The Smart Supply Chain
The International Food Information Council identified transparency as one of the “Five Food Trends To Watch in 2019.” People are not only interested in where their food comes from but have come to expect it as consumer awareness grows around the environmental (and other) impacts of the journey from “farm to fork.” Food traceability technologies, such as blockchain, radio frequency identification (RFID), digital chips, and biosensors, are often hailed as panaceas for food safety and transparency. These data-driven tools hold so much promise, in part, because sensor-based technologies enable the creation of digital databases that map information about food items as they travel through the entire food supply chain. Here’s a glimpse into how they work and the impact they are having on the agriculture and food industries.
Tagging and Tracing Produce
Comprehensive documentation and record keeping enabled by IoT devices, like digital tags and sensors, and blockchain make it easier to locate critical inventory information that can help to simplify complex logistical operations and enhance quality control. This process begins with tagging produce on the farm, typically by labeling harvest crates and containers for fruits and vegetables with a barcode or other scannable identifier. It’s at this stage that the digitization process begins. The labeling process requires additional time and labor upfront, but this early investment is necessary in order to translate the harvest into data points and enable end-to-end tracking of the produce. When distributors and retailers can scan a crate of fresh produce, they can pinpoint its original source, temperature and storage history, and access information about a product’s provenance and freshness.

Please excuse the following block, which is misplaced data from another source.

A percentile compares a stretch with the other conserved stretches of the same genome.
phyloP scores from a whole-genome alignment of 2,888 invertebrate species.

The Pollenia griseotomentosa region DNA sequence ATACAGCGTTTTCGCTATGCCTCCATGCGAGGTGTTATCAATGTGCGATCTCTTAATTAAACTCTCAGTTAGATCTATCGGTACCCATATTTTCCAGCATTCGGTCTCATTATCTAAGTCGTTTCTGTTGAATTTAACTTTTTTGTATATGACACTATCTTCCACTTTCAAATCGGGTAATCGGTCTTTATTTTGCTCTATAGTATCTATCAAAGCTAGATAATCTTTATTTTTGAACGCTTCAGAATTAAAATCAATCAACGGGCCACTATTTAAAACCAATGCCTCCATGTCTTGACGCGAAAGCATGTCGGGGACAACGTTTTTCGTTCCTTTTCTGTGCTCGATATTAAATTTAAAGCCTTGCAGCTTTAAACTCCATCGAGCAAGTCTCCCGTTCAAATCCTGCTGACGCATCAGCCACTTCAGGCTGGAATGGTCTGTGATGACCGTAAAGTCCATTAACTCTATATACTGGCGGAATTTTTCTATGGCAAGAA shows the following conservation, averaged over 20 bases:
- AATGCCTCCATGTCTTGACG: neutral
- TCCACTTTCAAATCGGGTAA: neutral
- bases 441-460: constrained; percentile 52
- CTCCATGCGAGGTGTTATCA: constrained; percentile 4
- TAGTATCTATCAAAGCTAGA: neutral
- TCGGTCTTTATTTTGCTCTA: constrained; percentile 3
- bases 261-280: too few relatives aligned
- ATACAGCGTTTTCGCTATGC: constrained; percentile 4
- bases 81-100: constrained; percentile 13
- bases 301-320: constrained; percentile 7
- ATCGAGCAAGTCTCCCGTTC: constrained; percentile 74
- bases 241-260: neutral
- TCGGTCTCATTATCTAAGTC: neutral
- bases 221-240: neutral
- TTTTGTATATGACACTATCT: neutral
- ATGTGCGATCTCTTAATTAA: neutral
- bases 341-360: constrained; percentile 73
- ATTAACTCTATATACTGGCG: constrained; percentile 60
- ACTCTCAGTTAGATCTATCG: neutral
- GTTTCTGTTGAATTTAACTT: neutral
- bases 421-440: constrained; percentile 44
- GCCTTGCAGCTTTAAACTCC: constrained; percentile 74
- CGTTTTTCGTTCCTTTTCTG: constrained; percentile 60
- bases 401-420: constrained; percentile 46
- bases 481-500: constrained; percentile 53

Keeping track of food as it travels from farm to shelf through food processing and packaging, warehouse storage and distribution centers, and across transportation routes until it arrives at markets and grocery stores is a challenge. Recalls of contaminated food, like lettuce, and demands by consumers for greater transparency of the food they buy has led many major retailers to develop and adopt new technological solutions for traceability across the food supply chain. Blockchain is currently among the most popular because it uses end-to-end shared ledger technology to maintain and encrypt records that are validated with time stamps. Each entry is linked to a previous and subsequent entry, linking them all together. When one record is updated, the entire chain is too, thereby providing an unalterable record of past transactions and activities that ensures accountability and builds trust.
In the United States, Walmart is currently leading such efforts. As America’s largest grocer, Walmart has been partnering with IBM to pilot blockchain projects for the past few years and working to bring food traceability technologies to scale. By September 20th, all of its lettuce suppliers will be required to use IBM’s Food Trust to share required data points relevant to harvests, post-harvest processing, food storage, packaging, and shipping, all part of the “Walmart Food Traceability Initiative” announced last year. The system supports communication and the sharing of information in order to reduce waste at the grocery store and at home.
Shifting Industry Standards
Data-driven technologies—from blockchain to predictive freight-matching platforms that optimize trucking routes—are at the forefront of food safety and transparency trends. Companies like Agrisource Data, Nexyst 360, Food LogiQ, and Ripe.io are all cropping up in response to these demands and helping to shift the industry to new standards of openness and accountability that ultimately help to build trust in the food system. Achieving full supply chain traceability through the complex, dynamic global food system remains a challenge, but new innovations in supply chain management gives us a good idea of what’s to come.